The Scherzo (which is really no joke) marks a contrasted tonal register of A minor (hitherto almost completely avoided). Haitink gave a relatively straightforward reading. But there was nothing of the bland run-through here, the opening pp 3/4 rhythm in the strings projecting so well the sense of agitated drama, but with none of the unnecessary tempo manipulation heard from older conductors like Furtwängler and Kabasta. The strongly rhythmic theme on trumpets, with a falling clarinet, all heard within the space of eight bars and becoming the basic material for the whole movement, were intoned with absolute clarity tonight. The trio marked ‘etwas langsamer‘ (rather slower) was just that. Such clarity was partly achieved with a minimum of vibrato (especially in the strings) and the deployment of antiphonal violins. But overall the LSO excelled itself, playing in absolute accord with Haitink’s vision.
The finale is Bruckner’s most economically unified: cardinal tonal registers from the earlier movements such as E major, A flat major and minor, and C major form the basis of the movement’s harmonic, thematic material, but undergo subtle transformations and modulations. Again Haitink conducted in a non-interventionist manner – the art of interpretation which conceals interpretation! The tutti brass chorale themes, foregrounding the block-like structure of the movement, were compellingly contrasted with the more lyrical dance-like (ländler) sections, the massive weight of the brass made their powerful effect while never sounding heavy or bombastic in the older Teutonic sense. Bruckner’s elaborately formed accompanying counterpoint in strings and woodwind again intoned with lucidity and clarity. With the last enunciation of tutti brass re-statement followed by the beautiful chorale string theme, the lead in to the coda proper never sounded ‘added-on’ as is sometimes the case. With Haitink it emerged from the preceding inner depths of Bruckner’s monumental symphonic design blazing away in full glory to the symphony’s triumphant close.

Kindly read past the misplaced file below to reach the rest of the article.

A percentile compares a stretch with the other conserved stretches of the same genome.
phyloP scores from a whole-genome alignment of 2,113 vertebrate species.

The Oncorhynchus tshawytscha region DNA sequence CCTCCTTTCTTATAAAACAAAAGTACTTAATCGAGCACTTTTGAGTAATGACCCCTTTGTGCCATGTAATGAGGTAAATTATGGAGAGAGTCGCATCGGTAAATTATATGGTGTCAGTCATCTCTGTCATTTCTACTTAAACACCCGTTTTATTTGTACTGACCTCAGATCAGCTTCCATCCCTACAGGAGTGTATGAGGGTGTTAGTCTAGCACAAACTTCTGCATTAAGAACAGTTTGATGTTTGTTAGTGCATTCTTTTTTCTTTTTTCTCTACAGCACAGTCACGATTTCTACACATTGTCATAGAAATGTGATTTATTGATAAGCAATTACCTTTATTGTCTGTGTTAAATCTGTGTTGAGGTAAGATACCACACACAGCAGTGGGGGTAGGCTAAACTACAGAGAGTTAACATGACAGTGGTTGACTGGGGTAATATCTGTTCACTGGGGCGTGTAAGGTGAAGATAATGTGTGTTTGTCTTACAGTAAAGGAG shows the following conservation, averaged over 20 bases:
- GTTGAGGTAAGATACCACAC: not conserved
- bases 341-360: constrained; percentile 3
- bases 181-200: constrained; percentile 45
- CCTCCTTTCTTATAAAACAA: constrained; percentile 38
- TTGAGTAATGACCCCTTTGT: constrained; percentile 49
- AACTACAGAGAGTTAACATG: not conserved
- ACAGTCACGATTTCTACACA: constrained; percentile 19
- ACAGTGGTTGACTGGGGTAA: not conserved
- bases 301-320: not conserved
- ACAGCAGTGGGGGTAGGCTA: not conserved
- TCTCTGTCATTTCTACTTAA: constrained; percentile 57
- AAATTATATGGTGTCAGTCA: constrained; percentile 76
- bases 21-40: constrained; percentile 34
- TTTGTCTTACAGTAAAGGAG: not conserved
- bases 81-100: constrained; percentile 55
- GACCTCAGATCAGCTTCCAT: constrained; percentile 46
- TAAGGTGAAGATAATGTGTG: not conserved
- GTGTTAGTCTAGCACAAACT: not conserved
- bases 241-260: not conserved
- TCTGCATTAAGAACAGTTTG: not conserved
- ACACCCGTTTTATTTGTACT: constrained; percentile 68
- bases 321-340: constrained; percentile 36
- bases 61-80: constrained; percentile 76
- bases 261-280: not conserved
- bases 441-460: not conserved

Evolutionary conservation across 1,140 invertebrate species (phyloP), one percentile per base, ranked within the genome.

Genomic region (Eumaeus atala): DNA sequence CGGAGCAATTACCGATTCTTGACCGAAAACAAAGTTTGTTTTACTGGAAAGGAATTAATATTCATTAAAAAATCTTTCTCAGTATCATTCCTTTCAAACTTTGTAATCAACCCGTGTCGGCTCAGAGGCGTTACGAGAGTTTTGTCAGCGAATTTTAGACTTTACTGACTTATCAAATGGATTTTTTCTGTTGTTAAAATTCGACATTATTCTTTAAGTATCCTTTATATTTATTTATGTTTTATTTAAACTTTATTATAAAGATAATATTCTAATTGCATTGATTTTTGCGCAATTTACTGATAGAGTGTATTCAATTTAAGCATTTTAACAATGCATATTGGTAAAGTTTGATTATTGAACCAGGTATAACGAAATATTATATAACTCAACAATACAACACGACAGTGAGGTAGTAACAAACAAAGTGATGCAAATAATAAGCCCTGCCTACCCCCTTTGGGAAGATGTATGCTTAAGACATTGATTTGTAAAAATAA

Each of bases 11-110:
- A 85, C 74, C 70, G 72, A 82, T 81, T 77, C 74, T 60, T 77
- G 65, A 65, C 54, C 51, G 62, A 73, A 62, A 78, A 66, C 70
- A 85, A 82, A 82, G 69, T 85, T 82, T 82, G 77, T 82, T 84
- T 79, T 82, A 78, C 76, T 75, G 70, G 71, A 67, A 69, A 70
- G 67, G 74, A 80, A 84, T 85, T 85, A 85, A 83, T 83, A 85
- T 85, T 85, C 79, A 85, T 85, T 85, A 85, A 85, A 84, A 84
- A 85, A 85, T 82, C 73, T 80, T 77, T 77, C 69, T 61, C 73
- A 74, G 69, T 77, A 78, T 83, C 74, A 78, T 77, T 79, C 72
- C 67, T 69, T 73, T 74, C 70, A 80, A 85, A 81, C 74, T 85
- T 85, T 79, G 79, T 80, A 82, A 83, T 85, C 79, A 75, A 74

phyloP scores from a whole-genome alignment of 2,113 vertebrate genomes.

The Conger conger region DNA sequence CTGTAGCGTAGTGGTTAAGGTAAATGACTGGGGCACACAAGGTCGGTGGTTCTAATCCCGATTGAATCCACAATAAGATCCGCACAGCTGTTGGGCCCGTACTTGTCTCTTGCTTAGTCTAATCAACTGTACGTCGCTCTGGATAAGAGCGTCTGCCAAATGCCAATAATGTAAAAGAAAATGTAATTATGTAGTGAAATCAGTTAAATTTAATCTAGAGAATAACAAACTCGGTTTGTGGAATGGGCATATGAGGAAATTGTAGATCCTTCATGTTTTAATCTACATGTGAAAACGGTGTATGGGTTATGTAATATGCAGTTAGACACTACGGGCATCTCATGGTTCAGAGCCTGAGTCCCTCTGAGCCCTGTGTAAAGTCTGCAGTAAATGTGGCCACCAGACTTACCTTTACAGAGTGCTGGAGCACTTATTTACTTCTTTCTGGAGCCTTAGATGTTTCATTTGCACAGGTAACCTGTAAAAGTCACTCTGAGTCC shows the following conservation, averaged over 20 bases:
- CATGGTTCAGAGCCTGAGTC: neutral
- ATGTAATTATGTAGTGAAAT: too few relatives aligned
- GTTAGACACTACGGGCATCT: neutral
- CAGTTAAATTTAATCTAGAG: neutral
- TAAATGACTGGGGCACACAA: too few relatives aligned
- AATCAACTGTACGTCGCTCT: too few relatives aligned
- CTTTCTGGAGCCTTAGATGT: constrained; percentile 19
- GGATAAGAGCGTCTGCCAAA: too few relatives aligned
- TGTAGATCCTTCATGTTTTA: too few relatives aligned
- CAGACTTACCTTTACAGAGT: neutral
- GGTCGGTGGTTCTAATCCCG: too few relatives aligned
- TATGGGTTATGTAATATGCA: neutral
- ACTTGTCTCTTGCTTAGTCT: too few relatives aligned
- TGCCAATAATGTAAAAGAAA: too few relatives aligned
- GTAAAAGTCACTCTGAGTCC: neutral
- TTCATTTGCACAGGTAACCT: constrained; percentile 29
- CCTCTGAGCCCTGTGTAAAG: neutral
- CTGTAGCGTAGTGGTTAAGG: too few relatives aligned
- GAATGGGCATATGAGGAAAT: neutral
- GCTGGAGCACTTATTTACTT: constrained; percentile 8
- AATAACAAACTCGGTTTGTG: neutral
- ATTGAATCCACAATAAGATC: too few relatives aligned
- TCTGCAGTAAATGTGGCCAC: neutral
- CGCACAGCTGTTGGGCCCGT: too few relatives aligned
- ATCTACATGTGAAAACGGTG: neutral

Together with the magnificent Bruckner from the 91 year old Stanislav Skrowaczewski (with the LPO) this Haitink Bruckner was the finest I have heard ‘live’ for a long time. There were a few tuning problems. But these were insignificant (almost a given in any ‘live’ performance) compared with the overall splendour. I would like to hear Haitink in Bruckner in a more acoustically open and generous acoustic than that offered by the Barbican. Of course the Concertgebouw comes to mind, but also St Florians Cathedral near to Linz, where the composer is buried.